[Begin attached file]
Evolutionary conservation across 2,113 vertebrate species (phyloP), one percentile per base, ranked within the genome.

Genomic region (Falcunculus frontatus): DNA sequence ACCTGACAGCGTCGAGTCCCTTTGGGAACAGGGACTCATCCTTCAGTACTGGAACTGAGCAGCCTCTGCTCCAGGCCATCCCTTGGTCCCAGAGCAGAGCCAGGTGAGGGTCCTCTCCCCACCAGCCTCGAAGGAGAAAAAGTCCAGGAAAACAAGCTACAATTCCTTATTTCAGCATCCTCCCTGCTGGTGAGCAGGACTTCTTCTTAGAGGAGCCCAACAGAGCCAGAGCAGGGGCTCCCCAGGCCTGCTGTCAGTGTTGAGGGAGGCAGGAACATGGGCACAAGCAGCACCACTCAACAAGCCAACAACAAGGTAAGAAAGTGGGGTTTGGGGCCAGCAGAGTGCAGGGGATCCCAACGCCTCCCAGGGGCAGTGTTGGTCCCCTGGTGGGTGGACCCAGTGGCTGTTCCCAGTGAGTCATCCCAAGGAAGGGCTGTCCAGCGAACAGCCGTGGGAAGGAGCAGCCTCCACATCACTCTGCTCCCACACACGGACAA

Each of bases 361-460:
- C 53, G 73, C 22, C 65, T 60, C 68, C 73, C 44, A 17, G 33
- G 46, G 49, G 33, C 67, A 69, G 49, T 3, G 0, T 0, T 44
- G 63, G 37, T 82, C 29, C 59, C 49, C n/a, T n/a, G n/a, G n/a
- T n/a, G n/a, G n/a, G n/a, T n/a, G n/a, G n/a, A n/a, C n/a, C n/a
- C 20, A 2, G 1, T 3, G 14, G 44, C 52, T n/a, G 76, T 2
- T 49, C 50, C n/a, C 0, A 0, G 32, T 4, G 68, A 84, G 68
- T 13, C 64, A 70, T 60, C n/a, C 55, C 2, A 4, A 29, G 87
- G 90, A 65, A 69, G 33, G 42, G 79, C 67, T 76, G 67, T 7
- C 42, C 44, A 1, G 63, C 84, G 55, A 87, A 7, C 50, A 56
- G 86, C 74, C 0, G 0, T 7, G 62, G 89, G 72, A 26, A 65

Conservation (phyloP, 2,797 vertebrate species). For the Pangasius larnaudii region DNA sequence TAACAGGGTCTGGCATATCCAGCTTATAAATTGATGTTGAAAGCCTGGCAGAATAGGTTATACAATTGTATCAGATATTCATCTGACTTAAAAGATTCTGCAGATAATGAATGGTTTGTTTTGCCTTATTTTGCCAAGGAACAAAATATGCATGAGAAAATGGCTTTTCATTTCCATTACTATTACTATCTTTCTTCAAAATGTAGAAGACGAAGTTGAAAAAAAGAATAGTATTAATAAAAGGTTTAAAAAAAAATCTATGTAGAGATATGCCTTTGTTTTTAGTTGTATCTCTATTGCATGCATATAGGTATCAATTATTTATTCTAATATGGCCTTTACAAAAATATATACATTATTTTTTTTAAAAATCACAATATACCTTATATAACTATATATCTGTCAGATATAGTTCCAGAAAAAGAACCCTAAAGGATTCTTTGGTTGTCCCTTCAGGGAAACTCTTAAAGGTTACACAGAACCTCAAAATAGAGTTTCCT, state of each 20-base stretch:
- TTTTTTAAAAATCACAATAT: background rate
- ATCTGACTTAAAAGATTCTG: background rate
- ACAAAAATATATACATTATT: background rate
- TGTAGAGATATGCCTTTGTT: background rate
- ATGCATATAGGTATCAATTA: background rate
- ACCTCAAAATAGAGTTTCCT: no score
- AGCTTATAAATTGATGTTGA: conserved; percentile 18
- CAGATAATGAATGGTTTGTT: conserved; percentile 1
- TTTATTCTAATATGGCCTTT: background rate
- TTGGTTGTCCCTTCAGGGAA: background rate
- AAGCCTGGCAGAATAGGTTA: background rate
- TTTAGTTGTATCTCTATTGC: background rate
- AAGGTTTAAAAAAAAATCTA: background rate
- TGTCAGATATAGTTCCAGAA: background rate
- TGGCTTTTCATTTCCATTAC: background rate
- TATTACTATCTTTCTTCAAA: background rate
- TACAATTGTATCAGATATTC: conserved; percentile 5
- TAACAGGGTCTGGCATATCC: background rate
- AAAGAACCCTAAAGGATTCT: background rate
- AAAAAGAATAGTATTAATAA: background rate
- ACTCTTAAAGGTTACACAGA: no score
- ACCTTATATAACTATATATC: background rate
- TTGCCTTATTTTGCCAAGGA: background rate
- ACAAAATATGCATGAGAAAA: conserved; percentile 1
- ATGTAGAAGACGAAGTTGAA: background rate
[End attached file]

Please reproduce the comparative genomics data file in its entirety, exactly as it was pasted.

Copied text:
Evolutionary conservation across 2,113 vertebrate species (phyloP), one percentile per base, ranked within the genome.

Genomic region (Falcunculus frontatus): DNA sequence ACCTGACAGCGTCGAGTCCCTTTGGGAACAGGGACTCATCCTTCAGTACTGGAACTGAGCAGCCTCTGCTCCAGGCCATCCCTTGGTCCCAGAGCAGAGCCAGGTGAGGGTCCTCTCCCCACCAGCCTCGAAGGAGAAAAAGTCCAGGAAAACAAGCTACAATTCCTTATTTCAGCATCCTCCCTGCTGGTGAGCAGGACTTCTTCTTAGAGGAGCCCAACAGAGCCAGAGCAGGGGCTCCCCAGGCCTGCTGTCAGTGTTGAGGGAGGCAGGAACATGGGCACAAGCAGCACCACTCAACAAGCCAACAACAAGGTAAGAAAGTGGGGTTTGGGGCCAGCAGAGTGCAGGGGATCCCAACGCCTCCCAGGGGCAGTGTTGGTCCCCTGGTGGGTGGACCCAGTGGCTGTTCCCAGTGAGTCATCCCAAGGAAGGGCTGTCCAGCGAACAGCCGTGGGAAGGAGCAGCCTCCACATCACTCTGCTCCCACACACGGACAA

Each of bases 361-460:
- C 53, G 73, C 22, C 65, T 60, C 68, C 73, C 44, A 17, G 33
- G 46, G 49, G 33, C 67, A 69, G 49, T 3, G 0, T 0, T 44
- G 63, G 37, T 82, C 29, C 59, C 49, C n/a, T n/a, G n/a, G n/a
- T n/a, G n/a, G n/a, G n/a, T n/a, G n/a, G n/a, A n/a, C n/a, C n/a
- C 20, A 2, G 1, T 3, G 14, G 44, C 52, T n/a, G 76, T 2
- T 49, C 50, C n/a, C 0, A 0, G 32, T 4, G 68, A 84, G 68
- T 13, C 64, A 70, T 60, C n/a, C 55, C 2, A 4, A 29, G 87
- G 90, A 65, A 69, G 33, G 42, G 79, C 67, T 76, G 67, T 7
- C 42, C 44, A 1, G 63, C 84, G 55, A 87, A 7, C 50, A 56
- G 86, C 74, C 0, G 0, T 7, G 62, G 89, G 72, A 26, A 65

Conservation (phyloP, 2,797 vertebrate species). For the Pangasius larnaudii region DNA sequence TAACAGGGTCTGGCATATCCAGCTTATAAATTGATGTTGAAAGCCTGGCAGAATAGGTTATACAATTGTATCAGATATTCATCTGACTTAAAAGATTCTGCAGATAATGAATGGTTTGTTTTGCCTTATTTTGCCAAGGAACAAAATATGCATGAGAAAATGGCTTTTCATTTCCATTACTATTACTATCTTTCTTCAAAATGTAGAAGACGAAGTTGAAAAAAAGAATAGTATTAATAAAAGGTTTAAAAAAAAATCTATGTAGAGATATGCCTTTGTTTTTAGTTGTATCTCTATTGCATGCATATAGGTATCAATTATTTATTCTAATATGGCCTTTACAAAAATATATACATTATTTTTTTTAAAAATCACAATATACCTTATATAACTATATATCTGTCAGATATAGTTCCAGAAAAAGAACCCTAAAGGATTCTTTGGTTGTCCCTTCAGGGAAACTCTTAAAGGTTACACAGAACCTCAAAATAGAGTTTCCT, state of each 20-base stretch:
- TTTTTTAAAAATCACAATAT: background rate
- ATCTGACTTAAAAGATTCTG: background rate
- ACAAAAATATATACATTATT: background rate
- TGTAGAGATATGCCTTTGTT: background rate
- ATGCATATAGGTATCAATTA: background rate
- ACCTCAAAATAGAGTTTCCT: no score
- AGCTTATAAATTGATGTTGA: conserved; percentile 18
- CAGATAATGAATGGTTTGTT: conserved; percentile 1
- TTTATTCTAATATGGCCTTT: background rate
- TTGGTTGTCCCTTCAGGGAA: background rate
- AAGCCTGGCAGAATAGGTTA: background rate
- TTTAGTTGTATCTCTATTGC: background rate
- AAGGTTTAAAAAAAAATCTA: background rate
- TGTCAGATATAGTTCCAGAA: background rate
- TGGCTTTTCATTTCCATTAC: background rate
- TATTACTATCTTTCTTCAAA: background rate
- TACAATTGTATCAGATATTC: conserved; percentile 5
- TAACAGGGTCTGGCATATCC: background rate
- AAAGAACCCTAAAGGATTCT: background rate
- AAAAAGAATAGTATTAATAA: background rate
- ACTCTTAAAGGTTACACAGA: no score
- ACCTTATATAACTATATATC: background rate
- TTGCCTTATTTTGCCAAGGA: background rate
- ACAAAATATGCATGAGAAAA: conserved; percentile 1
- ATGTAGAAGACGAAGTTGAA: background rate